In case you haven’t heard, one of the unexpected consequences of the COVID-19 pandemic and associated economic disruption has been a massive number of people quitting their jobs. Dubbed the “Great Resignation,” this mass exodus in the workforce has led to labor shortages in many sectors along with rising salaries.
Some of this activity is directly related to the pandemic—workers in the service industry that have been displaced by shutdowns but buffered by pandemic assistance payments, have been able to delay their re-entry to the workforce and look for different or better jobs. However, in other sectors, these resignations seem to be driven by a general mass re-assessment of work by employees that have been working from home or have been furloughed.
According to Fortune, the quit rate has hit an all-time high, although this trend has not affected every sector equally.
All this turnover exacerbates an already big workforce gap in the cybersecurity sector. The U.S. Commerce Department estimates there are about 464,000 U.S. cyber job openings, but not enough new, qualified workers to fill them, according to an article in the Washington Post. Moreover, with cyber-attacks increasing significantly during the pandemic, the need for qualified cybersecurity staff continues to grow.
Staff turnover has also generated new vulnerabilities, as many companies find that former employees have left with company data or may still have access to password-protected applications or networks.
For MSPs, this creates opportunities for business growth while also posing some hiring challenges.
MSPs that provide security services have already seen first-hand how small and mid-sized businesses have struggled to face new cyber threats with an IT staff that has been stretched thin. Unfortunately, current employment trends are only going to make that problem worse.
While large companies may be able to handle their security needs internally, other companies will increasingly turn to vendors to provide automated security tools and services like XDR (Extended Detection and Response) and MDR (Managed Detection and Response). As a result, SMBs will need a managed services provider that can help them utilize these tools and educate their staff.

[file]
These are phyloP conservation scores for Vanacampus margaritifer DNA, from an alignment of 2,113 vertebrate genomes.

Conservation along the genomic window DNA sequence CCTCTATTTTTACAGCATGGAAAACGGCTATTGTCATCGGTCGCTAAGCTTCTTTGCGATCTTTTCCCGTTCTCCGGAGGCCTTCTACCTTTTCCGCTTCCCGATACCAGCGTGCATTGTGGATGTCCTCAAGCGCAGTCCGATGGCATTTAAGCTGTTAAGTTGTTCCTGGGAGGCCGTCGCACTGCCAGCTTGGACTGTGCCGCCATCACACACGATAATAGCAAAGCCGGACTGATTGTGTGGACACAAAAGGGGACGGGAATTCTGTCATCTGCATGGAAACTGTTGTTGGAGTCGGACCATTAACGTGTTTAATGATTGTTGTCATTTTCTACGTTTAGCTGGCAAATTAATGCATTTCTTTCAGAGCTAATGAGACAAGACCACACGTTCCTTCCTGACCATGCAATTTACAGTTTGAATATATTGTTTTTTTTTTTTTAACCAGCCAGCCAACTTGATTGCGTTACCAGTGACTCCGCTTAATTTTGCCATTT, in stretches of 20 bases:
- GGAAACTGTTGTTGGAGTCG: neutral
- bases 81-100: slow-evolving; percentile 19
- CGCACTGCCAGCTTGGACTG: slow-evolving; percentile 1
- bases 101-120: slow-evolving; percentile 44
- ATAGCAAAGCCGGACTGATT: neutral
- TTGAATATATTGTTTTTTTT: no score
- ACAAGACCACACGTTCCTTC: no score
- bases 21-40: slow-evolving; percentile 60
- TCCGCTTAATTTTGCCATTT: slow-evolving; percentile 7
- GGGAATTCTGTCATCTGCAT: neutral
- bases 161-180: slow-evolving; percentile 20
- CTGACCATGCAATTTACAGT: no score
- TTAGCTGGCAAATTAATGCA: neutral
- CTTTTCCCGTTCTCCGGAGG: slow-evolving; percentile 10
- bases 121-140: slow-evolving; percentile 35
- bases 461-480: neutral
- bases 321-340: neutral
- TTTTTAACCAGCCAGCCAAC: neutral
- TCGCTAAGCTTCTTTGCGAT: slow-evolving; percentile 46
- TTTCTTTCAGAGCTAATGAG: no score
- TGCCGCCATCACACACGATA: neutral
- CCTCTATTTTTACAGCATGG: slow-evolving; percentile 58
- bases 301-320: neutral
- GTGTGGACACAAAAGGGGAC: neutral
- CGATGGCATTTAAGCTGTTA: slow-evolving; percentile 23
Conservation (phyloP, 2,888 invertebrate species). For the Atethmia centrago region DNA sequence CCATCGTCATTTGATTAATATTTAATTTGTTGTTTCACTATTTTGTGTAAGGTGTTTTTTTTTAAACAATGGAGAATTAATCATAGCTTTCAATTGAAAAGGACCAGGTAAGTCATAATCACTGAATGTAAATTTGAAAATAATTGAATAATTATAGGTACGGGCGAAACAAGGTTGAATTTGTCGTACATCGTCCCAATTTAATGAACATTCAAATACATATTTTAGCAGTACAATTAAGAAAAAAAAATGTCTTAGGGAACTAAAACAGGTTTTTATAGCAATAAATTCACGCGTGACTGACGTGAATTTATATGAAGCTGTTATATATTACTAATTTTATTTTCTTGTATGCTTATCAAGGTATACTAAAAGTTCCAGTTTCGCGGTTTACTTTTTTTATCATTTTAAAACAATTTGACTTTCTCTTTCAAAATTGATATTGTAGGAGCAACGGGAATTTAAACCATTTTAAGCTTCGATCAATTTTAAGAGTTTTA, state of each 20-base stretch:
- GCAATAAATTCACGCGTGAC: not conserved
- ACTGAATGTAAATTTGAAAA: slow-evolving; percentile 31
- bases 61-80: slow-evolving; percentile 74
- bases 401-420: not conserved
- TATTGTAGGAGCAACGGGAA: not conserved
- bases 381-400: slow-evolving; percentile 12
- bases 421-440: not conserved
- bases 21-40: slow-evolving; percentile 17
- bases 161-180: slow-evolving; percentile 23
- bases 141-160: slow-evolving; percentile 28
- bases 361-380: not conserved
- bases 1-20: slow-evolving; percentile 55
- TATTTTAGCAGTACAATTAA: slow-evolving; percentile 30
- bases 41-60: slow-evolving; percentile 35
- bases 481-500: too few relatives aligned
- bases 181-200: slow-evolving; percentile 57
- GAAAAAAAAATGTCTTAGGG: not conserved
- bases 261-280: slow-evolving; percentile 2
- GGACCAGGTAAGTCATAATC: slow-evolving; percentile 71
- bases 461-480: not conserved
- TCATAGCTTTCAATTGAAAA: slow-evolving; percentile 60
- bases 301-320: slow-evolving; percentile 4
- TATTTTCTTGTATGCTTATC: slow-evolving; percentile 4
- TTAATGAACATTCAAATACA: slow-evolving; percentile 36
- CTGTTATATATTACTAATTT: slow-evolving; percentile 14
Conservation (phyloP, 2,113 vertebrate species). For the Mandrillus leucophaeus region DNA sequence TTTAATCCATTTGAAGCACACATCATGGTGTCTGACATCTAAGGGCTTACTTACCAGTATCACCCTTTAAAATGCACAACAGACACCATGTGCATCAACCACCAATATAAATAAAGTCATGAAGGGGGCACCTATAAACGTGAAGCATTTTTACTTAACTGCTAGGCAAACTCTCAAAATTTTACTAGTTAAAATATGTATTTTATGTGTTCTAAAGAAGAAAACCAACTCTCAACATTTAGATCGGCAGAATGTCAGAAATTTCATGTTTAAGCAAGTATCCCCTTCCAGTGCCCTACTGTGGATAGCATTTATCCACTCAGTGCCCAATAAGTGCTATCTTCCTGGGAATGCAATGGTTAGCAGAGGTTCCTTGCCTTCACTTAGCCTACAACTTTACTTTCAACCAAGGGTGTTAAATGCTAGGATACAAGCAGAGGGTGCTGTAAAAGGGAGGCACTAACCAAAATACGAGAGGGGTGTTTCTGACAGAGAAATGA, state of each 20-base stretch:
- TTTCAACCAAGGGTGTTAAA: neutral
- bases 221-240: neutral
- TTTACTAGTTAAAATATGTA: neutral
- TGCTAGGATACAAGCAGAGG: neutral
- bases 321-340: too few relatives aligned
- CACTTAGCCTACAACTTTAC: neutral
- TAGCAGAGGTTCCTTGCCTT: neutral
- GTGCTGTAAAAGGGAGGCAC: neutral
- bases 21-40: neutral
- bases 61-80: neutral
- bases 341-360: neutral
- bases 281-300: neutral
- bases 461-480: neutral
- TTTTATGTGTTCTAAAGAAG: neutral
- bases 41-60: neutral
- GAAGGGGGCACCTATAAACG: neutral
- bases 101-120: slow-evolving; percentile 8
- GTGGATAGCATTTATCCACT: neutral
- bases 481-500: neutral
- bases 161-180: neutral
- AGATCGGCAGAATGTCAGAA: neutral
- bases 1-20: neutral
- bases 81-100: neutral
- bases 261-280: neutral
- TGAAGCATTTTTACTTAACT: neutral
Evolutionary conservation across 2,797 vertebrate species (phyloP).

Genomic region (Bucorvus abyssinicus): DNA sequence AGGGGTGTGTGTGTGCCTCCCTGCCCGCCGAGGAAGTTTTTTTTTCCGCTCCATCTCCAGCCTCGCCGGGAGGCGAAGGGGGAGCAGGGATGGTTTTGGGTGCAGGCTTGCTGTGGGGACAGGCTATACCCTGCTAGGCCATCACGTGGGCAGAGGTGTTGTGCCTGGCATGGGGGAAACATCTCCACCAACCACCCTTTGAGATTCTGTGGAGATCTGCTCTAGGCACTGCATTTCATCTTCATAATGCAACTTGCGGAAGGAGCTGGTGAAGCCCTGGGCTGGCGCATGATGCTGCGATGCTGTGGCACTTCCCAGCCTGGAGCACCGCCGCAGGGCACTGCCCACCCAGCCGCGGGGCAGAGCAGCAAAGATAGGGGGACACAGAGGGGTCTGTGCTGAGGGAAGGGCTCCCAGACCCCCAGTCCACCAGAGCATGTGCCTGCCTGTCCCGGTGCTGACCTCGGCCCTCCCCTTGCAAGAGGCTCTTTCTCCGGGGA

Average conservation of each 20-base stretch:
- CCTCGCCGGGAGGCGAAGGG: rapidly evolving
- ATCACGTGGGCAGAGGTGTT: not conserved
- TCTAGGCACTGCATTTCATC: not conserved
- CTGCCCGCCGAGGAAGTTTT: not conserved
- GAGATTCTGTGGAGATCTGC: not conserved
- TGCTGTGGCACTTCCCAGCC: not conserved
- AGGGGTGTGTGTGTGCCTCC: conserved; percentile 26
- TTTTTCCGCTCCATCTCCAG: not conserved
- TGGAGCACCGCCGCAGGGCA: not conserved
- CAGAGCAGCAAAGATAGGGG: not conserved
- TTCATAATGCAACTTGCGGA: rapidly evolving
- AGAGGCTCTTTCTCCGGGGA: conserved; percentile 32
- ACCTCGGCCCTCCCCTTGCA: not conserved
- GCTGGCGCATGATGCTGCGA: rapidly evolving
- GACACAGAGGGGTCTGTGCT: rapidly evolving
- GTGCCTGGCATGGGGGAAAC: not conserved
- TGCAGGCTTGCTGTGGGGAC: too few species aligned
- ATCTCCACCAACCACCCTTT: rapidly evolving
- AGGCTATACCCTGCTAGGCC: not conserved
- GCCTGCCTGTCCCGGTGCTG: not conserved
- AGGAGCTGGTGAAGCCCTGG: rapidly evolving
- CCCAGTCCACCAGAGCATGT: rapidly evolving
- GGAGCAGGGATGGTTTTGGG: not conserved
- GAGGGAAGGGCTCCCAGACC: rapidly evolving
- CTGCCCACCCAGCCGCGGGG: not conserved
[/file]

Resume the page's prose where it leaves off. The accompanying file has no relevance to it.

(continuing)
MSPs can also help companies with a high degree of staff turnover to better lock down their infrastructure during the onboarding/offboarding process.
MSPs are also going to face their own hiring challenges. Like their clients, they will be competing for a shrinking pool of qualified candidates. There are few opportunities to expand the field of potential new hires that could be beneficial moving forward.
For example, companies could institute training programs to help create a home-grown team of cybersecurity experts from different departments within the organization. Likewise, MSPs can help their employees learn new skills to address this rapidly expanding market opportunity.
There could also be an expansion of diversity in the hiring base¬—that includes reaching out to a wide variety of educational institutes and hiring employees with a more diverse set of backgrounds and technical skills that may be applicable in cybersecurity. This has the additional benefit of bringing a fresh perspective to security challenges that could help improve responses to these rapidly evolving threats.
Many of the employees who have recently resigned positions were mid-career professionals. According to the Harvard Business Review, there was a 20 percent increase in resignations by people between 30 and 45. In addition, hundreds of thousands of women also left the workforce over the past year. These former employees are typically looking for new opportunities for growth that they could not find in their previous positions.
This is a vast pool of potential employees with a professional background that can leverage their soft skills in cybersecurity positions, according to Forbes.
Savvy MSPs can seize this moment. Help clients weather workforce upheaval by providing the automated software and managed services they need to keep data and applications safe, even when they may be short-staffed in the IT department. MSPs can also help grow the pool of available cybersecurity talent by investing in their employees and hiring/training professionals from non-traditional backgrounds.
It isn’t clear how long the volatile labor market will last, but MSPs can now take advantage of the opportunity to grow their businesses and workforces.
Nathan Bradbury is Senior Manager of Systems Engineering for Barracuda MSP, a provider of security and data protection solutions for managed services providers.